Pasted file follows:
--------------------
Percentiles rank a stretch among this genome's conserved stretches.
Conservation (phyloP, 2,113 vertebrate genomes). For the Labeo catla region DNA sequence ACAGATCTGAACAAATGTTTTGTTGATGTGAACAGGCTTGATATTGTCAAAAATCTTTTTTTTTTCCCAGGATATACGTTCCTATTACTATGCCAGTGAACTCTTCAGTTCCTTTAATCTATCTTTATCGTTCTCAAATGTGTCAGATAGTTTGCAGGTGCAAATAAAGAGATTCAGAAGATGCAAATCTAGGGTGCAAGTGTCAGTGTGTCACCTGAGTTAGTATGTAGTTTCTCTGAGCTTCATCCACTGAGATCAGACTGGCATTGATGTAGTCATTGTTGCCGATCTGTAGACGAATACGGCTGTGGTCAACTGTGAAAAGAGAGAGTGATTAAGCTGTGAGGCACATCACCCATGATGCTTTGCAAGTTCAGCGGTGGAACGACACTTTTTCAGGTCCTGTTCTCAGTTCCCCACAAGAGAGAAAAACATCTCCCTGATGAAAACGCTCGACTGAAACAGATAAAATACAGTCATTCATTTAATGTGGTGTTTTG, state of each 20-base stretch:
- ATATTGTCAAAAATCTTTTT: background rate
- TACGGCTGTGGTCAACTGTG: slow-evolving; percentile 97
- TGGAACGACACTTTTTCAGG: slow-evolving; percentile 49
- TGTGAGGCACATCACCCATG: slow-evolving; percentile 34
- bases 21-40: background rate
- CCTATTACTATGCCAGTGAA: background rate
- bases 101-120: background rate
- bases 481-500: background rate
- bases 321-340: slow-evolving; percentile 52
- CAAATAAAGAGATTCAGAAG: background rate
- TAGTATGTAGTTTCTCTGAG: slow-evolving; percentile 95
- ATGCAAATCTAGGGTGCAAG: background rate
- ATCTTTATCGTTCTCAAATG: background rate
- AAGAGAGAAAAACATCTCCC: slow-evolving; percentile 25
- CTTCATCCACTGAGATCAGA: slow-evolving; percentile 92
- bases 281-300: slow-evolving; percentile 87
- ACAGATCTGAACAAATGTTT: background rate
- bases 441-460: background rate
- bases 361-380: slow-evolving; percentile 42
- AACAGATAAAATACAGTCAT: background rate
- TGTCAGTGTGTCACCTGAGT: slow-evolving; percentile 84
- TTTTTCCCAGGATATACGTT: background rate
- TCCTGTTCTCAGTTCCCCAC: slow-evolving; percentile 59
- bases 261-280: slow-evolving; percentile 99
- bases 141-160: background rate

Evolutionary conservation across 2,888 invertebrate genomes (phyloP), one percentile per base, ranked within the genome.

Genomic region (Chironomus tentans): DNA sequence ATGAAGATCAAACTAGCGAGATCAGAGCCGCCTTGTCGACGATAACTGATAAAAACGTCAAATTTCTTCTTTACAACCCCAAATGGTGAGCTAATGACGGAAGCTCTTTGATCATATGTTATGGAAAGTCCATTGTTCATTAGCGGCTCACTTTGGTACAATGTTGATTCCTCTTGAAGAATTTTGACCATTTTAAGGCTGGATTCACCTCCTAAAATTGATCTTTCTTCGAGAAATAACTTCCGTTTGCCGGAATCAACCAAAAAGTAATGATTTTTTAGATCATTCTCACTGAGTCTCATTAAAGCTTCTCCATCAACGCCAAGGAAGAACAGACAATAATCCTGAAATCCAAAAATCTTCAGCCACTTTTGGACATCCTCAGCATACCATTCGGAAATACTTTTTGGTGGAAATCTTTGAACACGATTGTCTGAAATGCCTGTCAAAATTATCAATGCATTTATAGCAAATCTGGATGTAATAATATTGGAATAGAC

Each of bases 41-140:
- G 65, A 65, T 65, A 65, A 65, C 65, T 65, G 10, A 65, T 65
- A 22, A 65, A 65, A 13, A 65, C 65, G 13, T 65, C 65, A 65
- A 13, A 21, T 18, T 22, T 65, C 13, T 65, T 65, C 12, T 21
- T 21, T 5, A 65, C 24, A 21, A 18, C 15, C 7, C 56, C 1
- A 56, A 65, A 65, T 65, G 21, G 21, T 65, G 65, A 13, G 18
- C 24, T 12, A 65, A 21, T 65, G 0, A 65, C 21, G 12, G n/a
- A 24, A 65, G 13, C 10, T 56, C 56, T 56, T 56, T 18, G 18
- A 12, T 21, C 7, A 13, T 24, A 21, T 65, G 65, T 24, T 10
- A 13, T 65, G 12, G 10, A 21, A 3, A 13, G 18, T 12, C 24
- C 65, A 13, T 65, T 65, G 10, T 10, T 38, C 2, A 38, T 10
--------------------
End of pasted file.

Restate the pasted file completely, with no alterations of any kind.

Percentiles rank a stretch among this genome's conserved stretches.
Conservation (phyloP, 2,113 vertebrate genomes). For the Labeo catla region DNA sequence ACAGATCTGAACAAATGTTTTGTTGATGTGAACAGGCTTGATATTGTCAAAAATCTTTTTTTTTTCCCAGGATATACGTTCCTATTACTATGCCAGTGAACTCTTCAGTTCCTTTAATCTATCTTTATCGTTCTCAAATGTGTCAGATAGTTTGCAGGTGCAAATAAAGAGATTCAGAAGATGCAAATCTAGGGTGCAAGTGTCAGTGTGTCACCTGAGTTAGTATGTAGTTTCTCTGAGCTTCATCCACTGAGATCAGACTGGCATTGATGTAGTCATTGTTGCCGATCTGTAGACGAATACGGCTGTGGTCAACTGTGAAAAGAGAGAGTGATTAAGCTGTGAGGCACATCACCCATGATGCTTTGCAAGTTCAGCGGTGGAACGACACTTTTTCAGGTCCTGTTCTCAGTTCCCCACAAGAGAGAAAAACATCTCCCTGATGAAAACGCTCGACTGAAACAGATAAAATACAGTCATTCATTTAATGTGGTGTTTTG, state of each 20-base stretch:
- ATATTGTCAAAAATCTTTTT: background rate
- TACGGCTGTGGTCAACTGTG: slow-evolving; percentile 97
- TGGAACGACACTTTTTCAGG: slow-evolving; percentile 49
- TGTGAGGCACATCACCCATG: slow-evolving; percentile 34
- bases 21-40: background rate
- CCTATTACTATGCCAGTGAA: background rate
- bases 101-120: background rate
- bases 481-500: background rate
- bases 321-340: slow-evolving; percentile 52
- CAAATAAAGAGATTCAGAAG: background rate
- TAGTATGTAGTTTCTCTGAG: slow-evolving; percentile 95
- ATGCAAATCTAGGGTGCAAG: background rate
- ATCTTTATCGTTCTCAAATG: background rate
- AAGAGAGAAAAACATCTCCC: slow-evolving; percentile 25
- CTTCATCCACTGAGATCAGA: slow-evolving; percentile 92
- bases 281-300: slow-evolving; percentile 87
- ACAGATCTGAACAAATGTTT: background rate
- bases 441-460: background rate
- bases 361-380: slow-evolving; percentile 42
- AACAGATAAAATACAGTCAT: background rate
- TGTCAGTGTGTCACCTGAGT: slow-evolving; percentile 84
- TTTTTCCCAGGATATACGTT: background rate
- TCCTGTTCTCAGTTCCCCAC: slow-evolving; percentile 59
- bases 261-280: slow-evolving; percentile 99
- bases 141-160: background rate

Evolutionary conservation across 2,888 invertebrate genomes (phyloP), one percentile per base, ranked within the genome.

Genomic region (Chironomus tentans): DNA sequence ATGAAGATCAAACTAGCGAGATCAGAGCCGCCTTGTCGACGATAACTGATAAAAACGTCAAATTTCTTCTTTACAACCCCAAATGGTGAGCTAATGACGGAAGCTCTTTGATCATATGTTATGGAAAGTCCATTGTTCATTAGCGGCTCACTTTGGTACAATGTTGATTCCTCTTGAAGAATTTTGACCATTTTAAGGCTGGATTCACCTCCTAAAATTGATCTTTCTTCGAGAAATAACTTCCGTTTGCCGGAATCAACCAAAAAGTAATGATTTTTTAGATCATTCTCACTGAGTCTCATTAAAGCTTCTCCATCAACGCCAAGGAAGAACAGACAATAATCCTGAAATCCAAAAATCTTCAGCCACTTTTGGACATCCTCAGCATACCATTCGGAAATACTTTTTGGTGGAAATCTTTGAACACGATTGTCTGAAATGCCTGTCAAAATTATCAATGCATTTATAGCAAATCTGGATGTAATAATATTGGAATAGAC

Each of bases 41-140:
- G 65, A 65, T 65, A 65, A 65, C 65, T 65, G 10, A 65, T 65
- A 22, A 65, A 65, A 13, A 65, C 65, G 13, T 65, C 65, A 65
- A 13, A 21, T 18, T 22, T 65, C 13, T 65, T 65, C 12, T 21
- T 21, T 5, A 65, C 24, A 21, A 18, C 15, C 7, C 56, C 1
- A 56, A 65, A 65, T 65, G 21, G 21, T 65, G 65, A 13, G 18
- C 24, T 12, A 65, A 21, T 65, G 0, A 65, C 21, G 12, G n/a
- A 24, A 65, G 13, C 10, T 56, C 56, T 56, T 56, T 18, G 18
- A 12, T 21, C 7, A 13, T 24, A 21, T 65, G 65, T 24, T 10
- A 13, T 65, G 12, G 10, A 21, A 3, A 13, G 18, T 12, C 24
- C 65, A 13, T 65, T 65, G 10, T 10, T 38, C 2, A 38, T 10